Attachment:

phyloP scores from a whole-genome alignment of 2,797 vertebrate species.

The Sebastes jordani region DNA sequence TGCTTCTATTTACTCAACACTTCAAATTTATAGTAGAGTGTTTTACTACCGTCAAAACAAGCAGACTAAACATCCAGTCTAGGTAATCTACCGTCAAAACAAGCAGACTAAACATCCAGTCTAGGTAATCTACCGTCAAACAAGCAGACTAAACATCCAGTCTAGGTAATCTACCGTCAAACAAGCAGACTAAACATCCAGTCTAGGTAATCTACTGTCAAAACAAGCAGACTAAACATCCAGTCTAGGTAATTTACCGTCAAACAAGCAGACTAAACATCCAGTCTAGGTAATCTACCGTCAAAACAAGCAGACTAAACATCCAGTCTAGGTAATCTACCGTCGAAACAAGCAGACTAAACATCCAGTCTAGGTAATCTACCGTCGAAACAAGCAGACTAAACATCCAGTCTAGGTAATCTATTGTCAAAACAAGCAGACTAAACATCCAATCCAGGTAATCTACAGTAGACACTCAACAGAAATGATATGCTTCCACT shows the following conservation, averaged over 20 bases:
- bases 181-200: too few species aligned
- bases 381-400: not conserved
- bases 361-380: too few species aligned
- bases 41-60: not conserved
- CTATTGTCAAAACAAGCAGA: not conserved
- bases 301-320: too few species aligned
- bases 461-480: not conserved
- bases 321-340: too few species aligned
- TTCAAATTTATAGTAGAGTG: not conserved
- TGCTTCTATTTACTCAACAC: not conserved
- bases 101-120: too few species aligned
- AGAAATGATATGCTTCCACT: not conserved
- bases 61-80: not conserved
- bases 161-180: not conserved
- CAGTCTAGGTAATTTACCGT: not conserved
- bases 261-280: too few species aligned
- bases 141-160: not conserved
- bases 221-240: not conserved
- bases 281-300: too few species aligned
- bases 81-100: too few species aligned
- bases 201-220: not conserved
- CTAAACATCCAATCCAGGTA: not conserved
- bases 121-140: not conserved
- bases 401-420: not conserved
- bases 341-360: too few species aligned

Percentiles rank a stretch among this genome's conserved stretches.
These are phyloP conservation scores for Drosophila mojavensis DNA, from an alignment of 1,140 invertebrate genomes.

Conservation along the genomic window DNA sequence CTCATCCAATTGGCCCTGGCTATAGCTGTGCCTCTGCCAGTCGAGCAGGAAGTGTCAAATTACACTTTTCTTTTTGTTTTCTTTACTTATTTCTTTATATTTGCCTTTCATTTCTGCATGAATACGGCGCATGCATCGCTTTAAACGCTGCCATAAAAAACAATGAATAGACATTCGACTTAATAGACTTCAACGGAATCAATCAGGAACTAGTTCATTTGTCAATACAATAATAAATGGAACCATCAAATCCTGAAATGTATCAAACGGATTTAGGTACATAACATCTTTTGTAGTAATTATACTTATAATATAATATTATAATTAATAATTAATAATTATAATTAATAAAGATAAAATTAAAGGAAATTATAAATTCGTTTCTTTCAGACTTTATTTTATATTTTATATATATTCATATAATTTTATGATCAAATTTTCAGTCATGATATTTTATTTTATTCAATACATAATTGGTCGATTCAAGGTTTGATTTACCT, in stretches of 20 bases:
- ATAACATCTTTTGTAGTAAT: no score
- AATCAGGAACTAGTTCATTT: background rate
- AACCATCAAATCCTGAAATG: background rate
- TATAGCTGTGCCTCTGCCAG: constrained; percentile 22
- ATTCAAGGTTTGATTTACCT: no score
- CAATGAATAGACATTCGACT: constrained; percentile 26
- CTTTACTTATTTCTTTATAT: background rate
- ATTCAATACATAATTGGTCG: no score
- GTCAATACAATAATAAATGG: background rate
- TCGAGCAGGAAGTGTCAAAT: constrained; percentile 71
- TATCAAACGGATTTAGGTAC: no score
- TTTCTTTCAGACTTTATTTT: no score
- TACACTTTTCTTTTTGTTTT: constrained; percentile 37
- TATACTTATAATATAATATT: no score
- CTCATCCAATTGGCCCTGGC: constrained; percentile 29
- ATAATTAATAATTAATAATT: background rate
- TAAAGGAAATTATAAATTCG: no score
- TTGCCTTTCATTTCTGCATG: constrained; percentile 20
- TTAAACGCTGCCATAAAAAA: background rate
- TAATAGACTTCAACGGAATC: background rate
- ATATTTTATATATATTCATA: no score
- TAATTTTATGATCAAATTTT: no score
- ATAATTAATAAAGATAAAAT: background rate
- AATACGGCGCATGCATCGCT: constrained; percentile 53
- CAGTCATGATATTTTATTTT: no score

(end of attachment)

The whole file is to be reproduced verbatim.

phyloP scores from a whole-genome alignment of 2,797 vertebrate species.

The Sebastes jordani region DNA sequence TGCTTCTATTTACTCAACACTTCAAATTTATAGTAGAGTGTTTTACTACCGTCAAAACAAGCAGACTAAACATCCAGTCTAGGTAATCTACCGTCAAAACAAGCAGACTAAACATCCAGTCTAGGTAATCTACCGTCAAACAAGCAGACTAAACATCCAGTCTAGGTAATCTACCGTCAAACAAGCAGACTAAACATCCAGTCTAGGTAATCTACTGTCAAAACAAGCAGACTAAACATCCAGTCTAGGTAATTTACCGTCAAACAAGCAGACTAAACATCCAGTCTAGGTAATCTACCGTCAAAACAAGCAGACTAAACATCCAGTCTAGGTAATCTACCGTCGAAACAAGCAGACTAAACATCCAGTCTAGGTAATCTACCGTCGAAACAAGCAGACTAAACATCCAGTCTAGGTAATCTATTGTCAAAACAAGCAGACTAAACATCCAATCCAGGTAATCTACAGTAGACACTCAACAGAAATGATATGCTTCCACT shows the following conservation, averaged over 20 bases:
- bases 181-200: too few species aligned
- bases 381-400: not conserved
- bases 361-380: too few species aligned
- bases 41-60: not conserved
- CTATTGTCAAAACAAGCAGA: not conserved
- bases 301-320: too few species aligned
- bases 461-480: not conserved
- bases 321-340: too few species aligned
- TTCAAATTTATAGTAGAGTG: not conserved
- TGCTTCTATTTACTCAACAC: not conserved
- bases 101-120: too few species aligned
- AGAAATGATATGCTTCCACT: not conserved
- bases 61-80: not conserved
- bases 161-180: not conserved
- CAGTCTAGGTAATTTACCGT: not conserved
- bases 261-280: too few species aligned
- bases 141-160: not conserved
- bases 221-240: not conserved
- bases 281-300: too few species aligned
- bases 81-100: too few species aligned
- bases 201-220: not conserved
- CTAAACATCCAATCCAGGTA: not conserved
- bases 121-140: not conserved
- bases 401-420: not conserved
- bases 341-360: too few species aligned

Percentiles rank a stretch among this genome's conserved stretches.
These are phyloP conservation scores for Drosophila mojavensis DNA, from an alignment of 1,140 invertebrate genomes.

Conservation along the genomic window DNA sequence CTCATCCAATTGGCCCTGGCTATAGCTGTGCCTCTGCCAGTCGAGCAGGAAGTGTCAAATTACACTTTTCTTTTTGTTTTCTTTACTTATTTCTTTATATTTGCCTTTCATTTCTGCATGAATACGGCGCATGCATCGCTTTAAACGCTGCCATAAAAAACAATGAATAGACATTCGACTTAATAGACTTCAACGGAATCAATCAGGAACTAGTTCATTTGTCAATACAATAATAAATGGAACCATCAAATCCTGAAATGTATCAAACGGATTTAGGTACATAACATCTTTTGTAGTAATTATACTTATAATATAATATTATAATTAATAATTAATAATTATAATTAATAAAGATAAAATTAAAGGAAATTATAAATTCGTTTCTTTCAGACTTTATTTTATATTTTATATATATTCATATAATTTTATGATCAAATTTTCAGTCATGATATTTTATTTTATTCAATACATAATTGGTCGATTCAAGGTTTGATTTACCT, in stretches of 20 bases:
- ATAACATCTTTTGTAGTAAT: no score
- AATCAGGAACTAGTTCATTT: background rate
- AACCATCAAATCCTGAAATG: background rate
- TATAGCTGTGCCTCTGCCAG: constrained; percentile 22
- ATTCAAGGTTTGATTTACCT: no score
- CAATGAATAGACATTCGACT: constrained; percentile 26
- CTTTACTTATTTCTTTATAT: background rate
- ATTCAATACATAATTGGTCG: no score
- GTCAATACAATAATAAATGG: background rate
- TCGAGCAGGAAGTGTCAAAT: constrained; percentile 71
- TATCAAACGGATTTAGGTAC: no score
- TTTCTTTCAGACTTTATTTT: no score
- TACACTTTTCTTTTTGTTTT: constrained; percentile 37
- TATACTTATAATATAATATT: no score
- CTCATCCAATTGGCCCTGGC: constrained; percentile 29
- ATAATTAATAATTAATAATT: background rate
- TAAAGGAAATTATAAATTCG: no score
- TTGCCTTTCATTTCTGCATG: constrained; percentile 20
- TTAAACGCTGCCATAAAAAA: background rate
- TAATAGACTTCAACGGAATC: background rate
- ATATTTTATATATATTCATA: no score
- TAATTTTATGATCAAATTTT: no score
- ATAATTAATAAAGATAAAAT: background rate
- AATACGGCGCATGCATCGCT: constrained; percentile 53
- CAGTCATGATATTTTATTTT: no score